Friday, December 08, 2017

Advent Calendar: Cogency of Thought & Deed - The Missing Link

If you act
As you think
The missing link
Synchronicity I, The Police
Back in the late-90s-to-early-aughts, David Frum could be counted on to rook me into purchasing the occasional National Post. The headlines assured me he was present to take on some lefty shibboleth I favoured -- gay marriage, for example. Alright then, I'd think -- persuade me.

Alas, persuasion was not his intent. He'd throw down a string of contentious ideological canards that led to a final put-down punchline mocking the opposition as moral and intellectual invalids. The ploy struck me as a youthful aping of William F. Buckley -- or Ann Coulter, talking in her sleep.

Don't waste time or intellectual energy on cogency of thought -- "defend" your ideological presumptions with a ceaseless barrage of invective against the opposition. To my dismay, this has become the default setting not just for Canada's Intellectual Left, but for aspiring advocates for the Disappearing Center as well.

Say what you will about Jordan Peterson (please), but cogency of thought is a big deal to him. When giving Peterson their consideration, however, this is precisely what our nation's last surviving prestige print platforms are having difficulties with. The less said about Tabitha Southey's "nyah-nyah-a-boo-boo" for Maclean's, the better. The Walrus parks itself left-of-centre, but should be intellectually robust enough to issue a vigorous critique. Ira Wells takes a crack at it, but good Lord, I hope he (or his TA) does a more careful job of grading his students' essays than his editor did fact-checking Wells' presumptive claims. Over at The Globe & Mail, Simona Chiose struggles mightily and spills a tonne of ink to reach a balanced POV on the controversial prof. Alas, the headline and sub-heading give away the game:
"Jordan Peterson and the trolls in the ivory tower: In the fight for 'free speech,' a university professor has found himself backed by the Internet's most ruthless denizens while students cry foul."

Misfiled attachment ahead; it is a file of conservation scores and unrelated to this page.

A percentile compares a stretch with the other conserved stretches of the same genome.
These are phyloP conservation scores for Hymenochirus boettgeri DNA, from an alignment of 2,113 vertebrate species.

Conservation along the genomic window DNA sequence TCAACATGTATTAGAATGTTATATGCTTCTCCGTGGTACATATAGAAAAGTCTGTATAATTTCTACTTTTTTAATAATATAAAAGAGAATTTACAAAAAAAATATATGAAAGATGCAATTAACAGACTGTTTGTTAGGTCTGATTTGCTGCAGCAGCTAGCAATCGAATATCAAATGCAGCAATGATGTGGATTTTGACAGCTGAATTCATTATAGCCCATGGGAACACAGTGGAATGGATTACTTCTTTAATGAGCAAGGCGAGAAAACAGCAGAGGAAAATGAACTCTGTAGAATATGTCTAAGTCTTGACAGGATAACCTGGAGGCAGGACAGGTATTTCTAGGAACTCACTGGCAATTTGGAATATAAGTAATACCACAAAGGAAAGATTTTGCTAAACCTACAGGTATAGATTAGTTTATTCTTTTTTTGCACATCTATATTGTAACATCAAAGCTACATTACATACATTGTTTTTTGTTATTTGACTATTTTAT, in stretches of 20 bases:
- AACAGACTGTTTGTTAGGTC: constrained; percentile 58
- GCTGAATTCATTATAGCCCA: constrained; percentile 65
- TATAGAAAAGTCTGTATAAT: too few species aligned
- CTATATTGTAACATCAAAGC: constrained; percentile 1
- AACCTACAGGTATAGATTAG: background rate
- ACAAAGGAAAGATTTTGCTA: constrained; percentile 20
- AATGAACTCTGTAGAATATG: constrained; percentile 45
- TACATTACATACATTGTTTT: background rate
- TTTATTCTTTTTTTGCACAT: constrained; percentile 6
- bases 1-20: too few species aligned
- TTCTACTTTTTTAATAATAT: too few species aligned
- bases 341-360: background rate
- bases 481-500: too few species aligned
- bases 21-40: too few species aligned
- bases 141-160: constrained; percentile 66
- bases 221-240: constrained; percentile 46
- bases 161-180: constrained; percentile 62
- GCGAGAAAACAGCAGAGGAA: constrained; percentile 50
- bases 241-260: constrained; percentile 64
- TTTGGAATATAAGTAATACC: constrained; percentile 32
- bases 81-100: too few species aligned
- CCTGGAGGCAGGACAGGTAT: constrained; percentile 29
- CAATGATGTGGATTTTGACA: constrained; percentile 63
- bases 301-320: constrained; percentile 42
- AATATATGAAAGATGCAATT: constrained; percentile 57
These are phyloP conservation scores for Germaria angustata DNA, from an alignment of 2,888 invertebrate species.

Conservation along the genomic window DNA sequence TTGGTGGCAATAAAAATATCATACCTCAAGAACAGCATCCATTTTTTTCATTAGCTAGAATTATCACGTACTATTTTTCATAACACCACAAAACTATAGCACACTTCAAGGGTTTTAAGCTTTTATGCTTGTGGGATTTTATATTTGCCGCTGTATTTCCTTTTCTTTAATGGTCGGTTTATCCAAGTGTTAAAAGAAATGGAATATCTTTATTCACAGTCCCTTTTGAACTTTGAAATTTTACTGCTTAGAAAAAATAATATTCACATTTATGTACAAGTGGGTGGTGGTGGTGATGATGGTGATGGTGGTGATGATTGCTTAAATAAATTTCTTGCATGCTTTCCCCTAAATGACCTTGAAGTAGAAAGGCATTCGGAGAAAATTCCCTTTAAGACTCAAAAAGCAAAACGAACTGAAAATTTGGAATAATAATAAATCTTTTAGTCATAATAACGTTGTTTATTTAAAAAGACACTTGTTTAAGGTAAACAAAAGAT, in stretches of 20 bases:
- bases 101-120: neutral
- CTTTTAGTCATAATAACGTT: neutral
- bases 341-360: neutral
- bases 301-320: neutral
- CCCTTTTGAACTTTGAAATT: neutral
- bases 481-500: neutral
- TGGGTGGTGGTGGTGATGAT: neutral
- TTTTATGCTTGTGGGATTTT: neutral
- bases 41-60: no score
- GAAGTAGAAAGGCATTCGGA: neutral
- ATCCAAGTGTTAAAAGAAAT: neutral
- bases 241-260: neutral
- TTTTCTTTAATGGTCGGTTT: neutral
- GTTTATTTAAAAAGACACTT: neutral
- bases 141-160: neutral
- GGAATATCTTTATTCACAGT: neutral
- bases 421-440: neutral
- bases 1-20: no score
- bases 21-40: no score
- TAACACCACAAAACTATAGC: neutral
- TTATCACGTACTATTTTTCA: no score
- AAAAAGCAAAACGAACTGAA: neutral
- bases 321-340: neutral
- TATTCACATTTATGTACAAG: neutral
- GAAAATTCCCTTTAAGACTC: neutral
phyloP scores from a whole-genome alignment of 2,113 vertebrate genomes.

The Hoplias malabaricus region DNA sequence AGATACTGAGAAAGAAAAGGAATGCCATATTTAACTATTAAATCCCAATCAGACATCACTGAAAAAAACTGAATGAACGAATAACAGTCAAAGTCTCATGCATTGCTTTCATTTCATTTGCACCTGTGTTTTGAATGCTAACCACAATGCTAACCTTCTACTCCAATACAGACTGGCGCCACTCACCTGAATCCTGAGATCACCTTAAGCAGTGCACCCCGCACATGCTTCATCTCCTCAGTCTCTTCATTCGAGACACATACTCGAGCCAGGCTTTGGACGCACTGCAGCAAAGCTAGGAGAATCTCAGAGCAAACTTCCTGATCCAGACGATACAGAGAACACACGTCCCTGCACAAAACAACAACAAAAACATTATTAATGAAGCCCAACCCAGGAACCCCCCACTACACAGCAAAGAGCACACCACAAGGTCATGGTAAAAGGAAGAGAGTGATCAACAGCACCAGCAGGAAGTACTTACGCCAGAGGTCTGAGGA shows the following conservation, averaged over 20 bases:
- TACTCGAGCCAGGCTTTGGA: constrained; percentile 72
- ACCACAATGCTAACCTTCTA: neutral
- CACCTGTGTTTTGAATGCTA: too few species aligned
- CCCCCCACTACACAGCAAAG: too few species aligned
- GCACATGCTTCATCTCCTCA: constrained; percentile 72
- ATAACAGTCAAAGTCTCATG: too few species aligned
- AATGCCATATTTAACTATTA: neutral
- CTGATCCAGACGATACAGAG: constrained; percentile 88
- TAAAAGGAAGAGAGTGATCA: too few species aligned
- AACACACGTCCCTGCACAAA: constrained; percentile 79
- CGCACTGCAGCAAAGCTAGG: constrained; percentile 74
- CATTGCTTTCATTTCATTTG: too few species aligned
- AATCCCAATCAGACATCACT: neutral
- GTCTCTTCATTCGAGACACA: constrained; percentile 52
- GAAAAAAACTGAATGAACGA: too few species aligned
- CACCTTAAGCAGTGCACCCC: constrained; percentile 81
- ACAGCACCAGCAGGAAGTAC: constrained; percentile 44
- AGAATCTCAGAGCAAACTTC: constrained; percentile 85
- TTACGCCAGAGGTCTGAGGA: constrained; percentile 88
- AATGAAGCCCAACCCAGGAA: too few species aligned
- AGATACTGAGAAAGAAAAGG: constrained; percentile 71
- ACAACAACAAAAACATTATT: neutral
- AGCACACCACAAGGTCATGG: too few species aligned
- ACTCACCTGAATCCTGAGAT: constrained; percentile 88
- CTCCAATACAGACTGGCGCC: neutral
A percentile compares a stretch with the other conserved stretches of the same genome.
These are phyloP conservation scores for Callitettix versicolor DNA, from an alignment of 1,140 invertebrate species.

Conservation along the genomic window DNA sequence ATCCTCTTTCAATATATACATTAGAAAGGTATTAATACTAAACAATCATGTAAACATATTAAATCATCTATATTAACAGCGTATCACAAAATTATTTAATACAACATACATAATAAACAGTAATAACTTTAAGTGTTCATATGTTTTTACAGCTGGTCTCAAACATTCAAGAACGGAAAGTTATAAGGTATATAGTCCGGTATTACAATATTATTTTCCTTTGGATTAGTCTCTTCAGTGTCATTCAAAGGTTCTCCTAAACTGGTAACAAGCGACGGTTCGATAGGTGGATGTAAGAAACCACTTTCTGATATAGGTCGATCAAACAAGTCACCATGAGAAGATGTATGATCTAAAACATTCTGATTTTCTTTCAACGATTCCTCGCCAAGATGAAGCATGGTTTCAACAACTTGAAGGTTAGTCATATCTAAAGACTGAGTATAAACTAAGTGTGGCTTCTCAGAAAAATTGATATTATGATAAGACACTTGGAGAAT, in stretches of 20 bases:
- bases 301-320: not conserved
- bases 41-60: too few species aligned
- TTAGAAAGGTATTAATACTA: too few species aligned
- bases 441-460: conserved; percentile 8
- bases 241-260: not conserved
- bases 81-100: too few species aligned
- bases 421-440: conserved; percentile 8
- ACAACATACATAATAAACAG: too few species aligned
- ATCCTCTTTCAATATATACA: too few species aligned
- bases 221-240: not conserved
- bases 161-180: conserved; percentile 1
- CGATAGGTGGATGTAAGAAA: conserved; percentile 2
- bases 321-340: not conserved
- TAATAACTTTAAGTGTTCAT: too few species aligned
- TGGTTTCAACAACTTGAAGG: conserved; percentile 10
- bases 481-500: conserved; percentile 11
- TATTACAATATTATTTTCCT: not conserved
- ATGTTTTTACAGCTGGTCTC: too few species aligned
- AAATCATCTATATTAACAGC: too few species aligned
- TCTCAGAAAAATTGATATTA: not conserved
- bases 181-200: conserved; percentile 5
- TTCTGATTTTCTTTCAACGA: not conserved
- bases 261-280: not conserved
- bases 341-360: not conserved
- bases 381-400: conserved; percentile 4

If you need help parsing the rhetorical structure of those two sentences, let me know.
This photo, OTOH, presents a challenge.
Full disclosure: if I had to guess I'd say I've devoted 12 hours of my life attending to Peterson's words. I am on-board with some of his claims; others I would question. Occasionally he drops some flat-out rubbish (commit yourself to that much open disclosure on the internet and lapses are bound to happen). If I could magically get three or four of those Peterson hours back for the purpose of reapplying myself to the life and times of Donald Duck, I'd cheerfully accept.

Peterson leads with his chin, he's willing to engage seriously and respectfully with the dopiest of slavering acolytes, and he will take care articulating his line of reasoning so as not to be misunderstood. Ironically enough, the person he most reminds me of is the late Christopher Hitchens. And as with Hitch, while I deeply admire Peterson's candour and rhetorical command, it is his temperament that occasionally chafes.

But I'm glad he's around. If his opponents took a proper stab at emulating his rhetorical method, the ensuing discussion could be enlightening and might actually get us somewhere.

Endnote: need help with that? Jay Heinrichs leans left and he's got a book for you (some tips contained therein (hm - "Heinrichs." There's just something about that name...).


Joel Swagman said...

I never heard of Jordan Peterson until February, when I stumbled upon some of his videos while researching "The Brothers Karamazov".
Since then, I seem to see him everywhere now.
I've wondered if this might be what psychologists call "The Frequency Illusion", where when you are introduced to something, you notice it all over the place where you never did before.
Or... Has he just suddenly just gotten really popular in the last year.

I consider myself largely of your opinion. I'm a fan, but with caveats. I think his critique of socialism and leftism is largely vacuous. (His critique of Socialism is often just that Socialists are bad people.)
And yet, he often has a lot of really interesting things to say.

I was watching him on this video, and thought it was endlessly fascinating:

Whisky Prajer said...

It's a shame Richard Rorty isn't around to riff off Peterson and nudge him toward "tax-and-spend Liberalism" (Rorty's self-admitted political leaning). My impression is Peterson is off the leash whenever he sniffs anything with Marxist influences, and Socialism would most certainly qualify. He calls himself a liberal, though, so what do I know? He'd probably school me on that call.

Whisky Prajer said...

Do you dig Rorty at all? (I'm a big fan.)

Joel Swagman said...

I've never heard of him until just now. Bu I did watch and enjoy that video. He seems like an interesting guy. It would have been nice to see him square off against Peterson.

On the other hand, although Sam Harris's interests are more epistemological than political, Sam Harris did a very good job of keeping Peterson in check. As much as I enjoy Peterson, it was also interesting to see Peterson in a position in which he couldn't just keep saying anything he wanted to.

Whisky Prajer said...

Most interviews just give him the floor, don't they? He's articulate enough to make it interesting, but the best interviewers know when (and how) to supply some push-back.

Rory A.A. Hinton said...

I dig Rorty too. :)

Darrell Reimer said...